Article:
March Madness in L.A. — A Soulless City Searches for the Fall Guy for the Farmer’s Field Scandal

It’s getting harder every day to tell the players in L.A.’s drama apart — maybe they should wear numbered jerseys at least while they mourn the loss of another National Football League franchise, an unnamed one that joins the Rams and Raiders in the city’s scrap heap.

Take Michael Hiltzik, the LA Times politically correct business columnist who on Sunday fell prostrate before right-wing extremist billionaire Phil Anschutz in idolizing how he called the NFL’s “bluff” and is the greedy league’s “worst nightmare: a potentialy team owner who can call his own shots.”

I guess all the other billionaire owners are just gutless lackeys but not Phil who spent up to $55 million to bribe and buy local and state officials, unions and poverty pimps to get $2 billion in entitlements for Farmer’s Field but is “not certain that pro football would be an unalloyed plus for his enterprise,” not anyway on “our campus” as if he owned all of downtown and not just the pieces City Hall bestowed up him.

Amazingly, Hiltzik finally has come to the conclusion that Anschutz has “done city officials the favor of demonstrating this project always amounted to a pig in a poke; he’s even showing them the ‘oink.’ ” Anschutz is certainly showing them something but it’s not an oink.

Even more incredibly, Jim Newton, the Times’ star editorial columnist, suddenly noticed the real pig in the AEG story was Tim Leiweke who owned City Hall so completely he got officials to write into the Farmer’s Field contract a provision that required him to be AEG’s chief executive or it could be killed by the city.

“Leiweke got his projects done by making sure that Los Angeles’ many interests all got something out of them. That wasn’t always pretty, and Leiweke sometimes resembled a ward boss. Labor got union jobs; community groups got parks or special treats; certain interests got donations to charity or programs for the homeless; politicians, of course, got political contributions.”

Citing leftist/labor leader Madeline Janis and downtown developers’ frontwoman Carol Schatz support for Leiweke’s giving them what they wanted, Newton turns from critic to admirer despite finding Anschutz’s Staples Center/LA Live “campus” something that is “gaudy and anonymous, a collection of chain stores and restaurants you could find in Kansas City just as easily as here.”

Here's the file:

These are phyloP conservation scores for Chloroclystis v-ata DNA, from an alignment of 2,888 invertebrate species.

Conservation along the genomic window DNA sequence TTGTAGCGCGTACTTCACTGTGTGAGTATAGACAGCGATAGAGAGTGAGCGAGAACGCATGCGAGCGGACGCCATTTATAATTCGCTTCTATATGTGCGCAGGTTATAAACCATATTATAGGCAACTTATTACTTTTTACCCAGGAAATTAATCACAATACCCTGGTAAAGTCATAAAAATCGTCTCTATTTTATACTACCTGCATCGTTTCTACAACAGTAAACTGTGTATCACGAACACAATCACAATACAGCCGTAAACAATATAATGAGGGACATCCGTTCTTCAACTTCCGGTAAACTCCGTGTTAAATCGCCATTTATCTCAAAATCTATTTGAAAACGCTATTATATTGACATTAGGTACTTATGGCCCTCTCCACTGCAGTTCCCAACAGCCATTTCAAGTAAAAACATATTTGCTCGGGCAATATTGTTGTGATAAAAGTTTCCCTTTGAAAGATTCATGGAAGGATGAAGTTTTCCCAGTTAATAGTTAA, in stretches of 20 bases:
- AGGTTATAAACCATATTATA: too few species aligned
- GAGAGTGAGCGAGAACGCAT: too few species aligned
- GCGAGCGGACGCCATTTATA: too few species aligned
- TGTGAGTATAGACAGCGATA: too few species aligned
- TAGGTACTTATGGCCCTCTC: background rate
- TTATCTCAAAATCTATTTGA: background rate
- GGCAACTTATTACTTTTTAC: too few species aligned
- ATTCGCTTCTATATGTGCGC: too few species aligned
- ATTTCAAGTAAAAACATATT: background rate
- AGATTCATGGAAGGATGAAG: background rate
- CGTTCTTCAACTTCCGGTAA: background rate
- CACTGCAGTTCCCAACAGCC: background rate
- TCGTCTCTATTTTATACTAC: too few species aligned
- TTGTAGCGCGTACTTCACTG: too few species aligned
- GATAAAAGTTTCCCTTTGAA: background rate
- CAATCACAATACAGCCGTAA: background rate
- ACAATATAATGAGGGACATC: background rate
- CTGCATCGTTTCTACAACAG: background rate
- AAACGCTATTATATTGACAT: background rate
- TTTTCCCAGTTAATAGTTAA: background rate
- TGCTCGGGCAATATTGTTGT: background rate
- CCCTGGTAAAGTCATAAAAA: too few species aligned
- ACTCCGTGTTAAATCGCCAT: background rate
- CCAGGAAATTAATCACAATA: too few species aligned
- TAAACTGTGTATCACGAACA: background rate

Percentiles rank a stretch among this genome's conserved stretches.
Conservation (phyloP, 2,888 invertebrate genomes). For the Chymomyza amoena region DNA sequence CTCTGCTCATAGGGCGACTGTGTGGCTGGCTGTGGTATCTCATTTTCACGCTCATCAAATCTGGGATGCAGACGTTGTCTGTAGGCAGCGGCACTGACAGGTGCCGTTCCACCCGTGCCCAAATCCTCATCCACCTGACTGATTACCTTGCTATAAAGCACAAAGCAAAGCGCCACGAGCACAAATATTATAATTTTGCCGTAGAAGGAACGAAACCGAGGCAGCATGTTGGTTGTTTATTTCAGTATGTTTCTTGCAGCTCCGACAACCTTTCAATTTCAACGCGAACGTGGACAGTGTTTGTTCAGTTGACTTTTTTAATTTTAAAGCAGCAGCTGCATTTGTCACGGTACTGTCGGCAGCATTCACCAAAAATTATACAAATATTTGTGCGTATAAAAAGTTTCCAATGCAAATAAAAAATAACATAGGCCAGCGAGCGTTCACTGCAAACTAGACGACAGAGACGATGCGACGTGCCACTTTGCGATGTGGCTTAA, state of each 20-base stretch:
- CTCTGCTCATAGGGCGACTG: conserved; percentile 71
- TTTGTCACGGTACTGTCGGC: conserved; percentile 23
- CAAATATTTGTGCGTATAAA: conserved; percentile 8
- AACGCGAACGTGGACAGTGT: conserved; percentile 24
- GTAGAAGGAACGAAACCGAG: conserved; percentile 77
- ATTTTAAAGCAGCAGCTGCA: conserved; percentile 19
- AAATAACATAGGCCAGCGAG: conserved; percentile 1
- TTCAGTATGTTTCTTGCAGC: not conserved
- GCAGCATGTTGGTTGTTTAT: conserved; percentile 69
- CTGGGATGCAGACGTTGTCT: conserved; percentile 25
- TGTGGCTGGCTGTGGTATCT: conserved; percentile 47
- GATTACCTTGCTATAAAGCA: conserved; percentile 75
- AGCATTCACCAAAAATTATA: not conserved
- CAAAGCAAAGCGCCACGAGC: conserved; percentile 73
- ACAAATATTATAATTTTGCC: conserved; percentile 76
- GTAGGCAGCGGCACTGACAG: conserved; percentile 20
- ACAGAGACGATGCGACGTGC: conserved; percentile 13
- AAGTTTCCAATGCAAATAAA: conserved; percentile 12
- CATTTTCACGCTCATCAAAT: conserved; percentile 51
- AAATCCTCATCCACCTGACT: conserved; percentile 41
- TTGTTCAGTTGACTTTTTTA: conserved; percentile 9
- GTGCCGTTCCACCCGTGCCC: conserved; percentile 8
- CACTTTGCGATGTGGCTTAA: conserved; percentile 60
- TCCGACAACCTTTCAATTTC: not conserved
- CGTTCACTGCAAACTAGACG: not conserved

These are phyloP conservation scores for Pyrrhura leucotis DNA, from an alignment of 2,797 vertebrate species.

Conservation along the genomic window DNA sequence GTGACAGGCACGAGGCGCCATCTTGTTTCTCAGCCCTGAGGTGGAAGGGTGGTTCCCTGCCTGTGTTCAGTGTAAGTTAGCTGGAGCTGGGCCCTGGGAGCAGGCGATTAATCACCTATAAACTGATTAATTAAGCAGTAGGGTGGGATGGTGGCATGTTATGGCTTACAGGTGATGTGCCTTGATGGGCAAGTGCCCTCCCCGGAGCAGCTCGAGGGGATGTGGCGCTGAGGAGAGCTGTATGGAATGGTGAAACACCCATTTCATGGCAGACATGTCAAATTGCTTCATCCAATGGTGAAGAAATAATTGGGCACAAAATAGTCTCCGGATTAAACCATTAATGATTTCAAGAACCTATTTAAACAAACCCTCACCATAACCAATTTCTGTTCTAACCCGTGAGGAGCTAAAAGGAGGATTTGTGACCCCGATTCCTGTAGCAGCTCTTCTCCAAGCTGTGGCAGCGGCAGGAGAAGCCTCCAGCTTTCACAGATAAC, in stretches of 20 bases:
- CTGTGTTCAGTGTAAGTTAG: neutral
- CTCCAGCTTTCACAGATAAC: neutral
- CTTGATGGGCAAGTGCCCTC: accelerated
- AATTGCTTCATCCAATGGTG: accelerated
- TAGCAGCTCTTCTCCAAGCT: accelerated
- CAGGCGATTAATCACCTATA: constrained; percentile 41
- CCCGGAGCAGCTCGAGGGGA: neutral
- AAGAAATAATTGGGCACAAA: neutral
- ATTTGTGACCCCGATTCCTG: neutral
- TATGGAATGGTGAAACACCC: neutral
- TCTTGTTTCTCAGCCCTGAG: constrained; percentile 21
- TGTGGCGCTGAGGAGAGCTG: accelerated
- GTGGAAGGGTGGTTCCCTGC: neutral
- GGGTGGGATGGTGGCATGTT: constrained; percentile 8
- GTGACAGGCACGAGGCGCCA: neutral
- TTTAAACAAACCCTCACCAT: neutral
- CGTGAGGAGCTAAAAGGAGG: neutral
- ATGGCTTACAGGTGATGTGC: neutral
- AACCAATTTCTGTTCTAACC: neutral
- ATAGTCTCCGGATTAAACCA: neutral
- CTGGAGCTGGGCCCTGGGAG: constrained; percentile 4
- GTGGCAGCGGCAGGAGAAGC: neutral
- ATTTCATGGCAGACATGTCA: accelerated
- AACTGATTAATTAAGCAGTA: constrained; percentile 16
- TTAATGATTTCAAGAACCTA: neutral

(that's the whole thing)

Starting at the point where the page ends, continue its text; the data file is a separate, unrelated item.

But in his morally equivocated world, it turns out bribery is a good thing in Leiweke’s case “he got things done . . .  The ability to deliver made Leiweke powerful. Some people didn’t like it — and sometimes for good reason. But he proved that with the right leverage and the right friends, big things could get done in Los Angeles.”

In other words, the ends justify the means because the soulless space Leiweke developed created some jobs and economic activity and replaced “a few scruffy buildings and empty lots” as if strong leadership couldn’t have insisted on something far more organic and interesting with longer-term impact for the health and wealth of the community.

Strong leadership was the problem as the statements from top two cheerleaders for this rotten deal gone nowhere, Mayor Antonio Villaraigosa and downtown Councilwoman Jan Perry, both of them now quite happy to rebuild the Convention Center without a football stadium.

The mayor who had insisted the AEG contract was “iron-clad” now is looking for a way out as if had not completely screwed up the deal.

Writing to woebegone City Administrative Officer Miguel Santana who is required to do the bidding of the people like the mayor that Leiweke bought, the mayor said:

“We are investing over $4 billion  into LAX to finally give L.A. the welcome mat to the world it deserves: World class destinations and attractions. A modernized Los Angeles Convention Center with an expanded contiguous floor space will help us book more and larger conventions.”

Added Perry: “Our first priority as a city is to make our Convention Center a leader by modernizing our facilities and increasing exhibition space. We want to make Los Angeles competitive nationwide, attracting more convention business, tourism, and the investment that comes with it. The bottom line is we need to have a plan in place with or without an NFL team.”

So we don’t have a plan. We don’t have leadership. We don’t even have Leiweke the Fixer anymore.

All we have is Miguel Santana. So fix it, Miguel, or you’re out. Every political scandal needs a fall guy and I’m afraid you’re it.

 

 

 

Farmer’s Field Is Dead, AEG Not for Sale, Leiweke Forced Out: Who Is Accountable, Who Will Pay the Bill?

UPDATE: The mayor, living in his own fantasies, responds to the news by suggesting they done him wrong: “For the past three years, the City has expedited our process and lived up to our end of a deal to bring the NFL to Los Angeles and create a world-class convention center. Now that AEG is no longer for sale and they have indicated that bringing an NFL team to L.A. remains a priority, I call on AEG to live up to its commitment by immediately sitting down with the NFL to reach an agreement.” He still wants the Convention Center rebuilt and promises that “we will continue to pursue the important work of making downtown L.A. a better place to work, live, visit and dine regardless of whether the NFL and AEG reach that agreement.”

Somebody is going to have to pay for this, right here on Earth before they go to Hell.